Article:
Tuesday, August 23, 2011

Waiting to Climb Something....

 Wine and honey, lipstick and spit,
you coming through the door with a cigarette lit.
And I'm not supposed to think your death wish is cool,
but then I see you knocking back tequilas by the pool
And  I am the yellow rose, growing near the ground,
waiting to climb something.
    - " All Rooms Cable a/c Free Coffee" The Extra Glenns 
   (John Darnielle's duo with Franklin Bruno)

Edna St. Vincent Millay
Emily Dickinson has a thrush tattooed on the back of her neck; Edna St. Vincent Millay wears the same clear-eyed stare she had at Vassar and drinks her coffee strong; John Keats is still too pale, but his slight, Romantic body looks good in blue jeans and suspenders, and he can't believe  William Carlos Williams. John's  been carrying a copy of "Spring and All" in his back pocket for weeks, pulling it out in the middle of conversations. Now he and William are leaning across the table toward one another like they're each looking at some wild version of their own reflection. Elsewhere, Rilke is distracted by all of Rodin's sculptures, and John Donne has wandered into the nearby cathedral with Elizabeth Bishop to bicker about God and to look at all the tiny points of light flung on the ceiling.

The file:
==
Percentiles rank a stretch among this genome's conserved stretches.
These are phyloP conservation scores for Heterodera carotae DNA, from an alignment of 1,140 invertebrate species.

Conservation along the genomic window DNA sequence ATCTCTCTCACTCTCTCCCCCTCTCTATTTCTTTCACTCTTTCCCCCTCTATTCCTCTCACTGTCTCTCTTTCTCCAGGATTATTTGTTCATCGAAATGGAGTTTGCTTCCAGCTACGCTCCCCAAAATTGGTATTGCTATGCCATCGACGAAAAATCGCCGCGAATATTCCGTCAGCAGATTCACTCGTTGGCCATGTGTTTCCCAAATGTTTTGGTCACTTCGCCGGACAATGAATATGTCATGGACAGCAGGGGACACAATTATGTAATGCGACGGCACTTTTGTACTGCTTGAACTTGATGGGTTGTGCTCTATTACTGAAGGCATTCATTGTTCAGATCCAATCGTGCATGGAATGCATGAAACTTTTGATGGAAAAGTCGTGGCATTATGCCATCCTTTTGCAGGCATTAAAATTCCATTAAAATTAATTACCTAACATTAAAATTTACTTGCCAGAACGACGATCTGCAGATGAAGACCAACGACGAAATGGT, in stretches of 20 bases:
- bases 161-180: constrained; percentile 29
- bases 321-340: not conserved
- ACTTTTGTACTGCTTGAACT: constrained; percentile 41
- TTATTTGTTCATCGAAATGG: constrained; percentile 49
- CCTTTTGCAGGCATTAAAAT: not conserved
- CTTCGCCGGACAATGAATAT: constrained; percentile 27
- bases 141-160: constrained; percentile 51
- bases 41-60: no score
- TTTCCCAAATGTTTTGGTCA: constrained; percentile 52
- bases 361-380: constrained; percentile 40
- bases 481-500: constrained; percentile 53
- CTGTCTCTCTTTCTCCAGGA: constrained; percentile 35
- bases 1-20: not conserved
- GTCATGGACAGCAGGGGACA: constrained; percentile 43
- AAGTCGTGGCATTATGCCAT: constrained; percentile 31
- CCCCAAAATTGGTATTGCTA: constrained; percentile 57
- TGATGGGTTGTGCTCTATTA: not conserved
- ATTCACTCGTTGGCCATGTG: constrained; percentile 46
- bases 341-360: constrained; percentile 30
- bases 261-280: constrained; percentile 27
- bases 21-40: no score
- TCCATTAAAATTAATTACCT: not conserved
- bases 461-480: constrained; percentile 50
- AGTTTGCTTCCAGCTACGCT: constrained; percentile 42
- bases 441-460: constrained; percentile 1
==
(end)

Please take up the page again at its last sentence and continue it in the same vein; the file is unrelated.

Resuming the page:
William Carlos Williams

"No poet enters the life and work of another, whatever the disruptions of time and distance, through words alone" writes Evaan Boland in her new collection of essays A Journey With Two Maps: Becoming A Woman Poet. "Poets imagine each other," she insists, "They think and think until their own sense of the narrow streets of Florence explains the light and passion of the Paradiso... They imagine the cattle train bringing Mandelstam to Smirsk or the freezing room in Devon where Sylvia Plath worked. It is hardly a pure critical process. All the same I feel sure it is in these fires of rapport that poets have found and loved one another for a millennium."

For me, this is one half of the equation.  It's true that when I read things I love my brain rockets away from my body, and I am with Gerard Manley Hopkins at his low little monastery desk, sleepless at night; I am  in Paris with  Ezra Pound; I am in Emily Dickinson's drawing room and she's drafting another letter, and she's slender and talking to Death and weighing some kind of God in the open palm of her hand. Sometimes I'm in a McDonalds only a few years ago where a pregnant woman practices Hebrew and then stops to draft a poem, or I'm on the California cliffs with DA Powell's "wildly surviving," "flash of light" poppies. 

The  great grace of this, though, is  that when I've watched her write out syllable from sound  I can take Emily by the wrist and walk her back with me through centuries. When we arrive she's wearing corduroys and ballet flats and has learned to swear, but she's still shy and the volcano of her brain's still going, and she takes off to find a desk in this new millennium.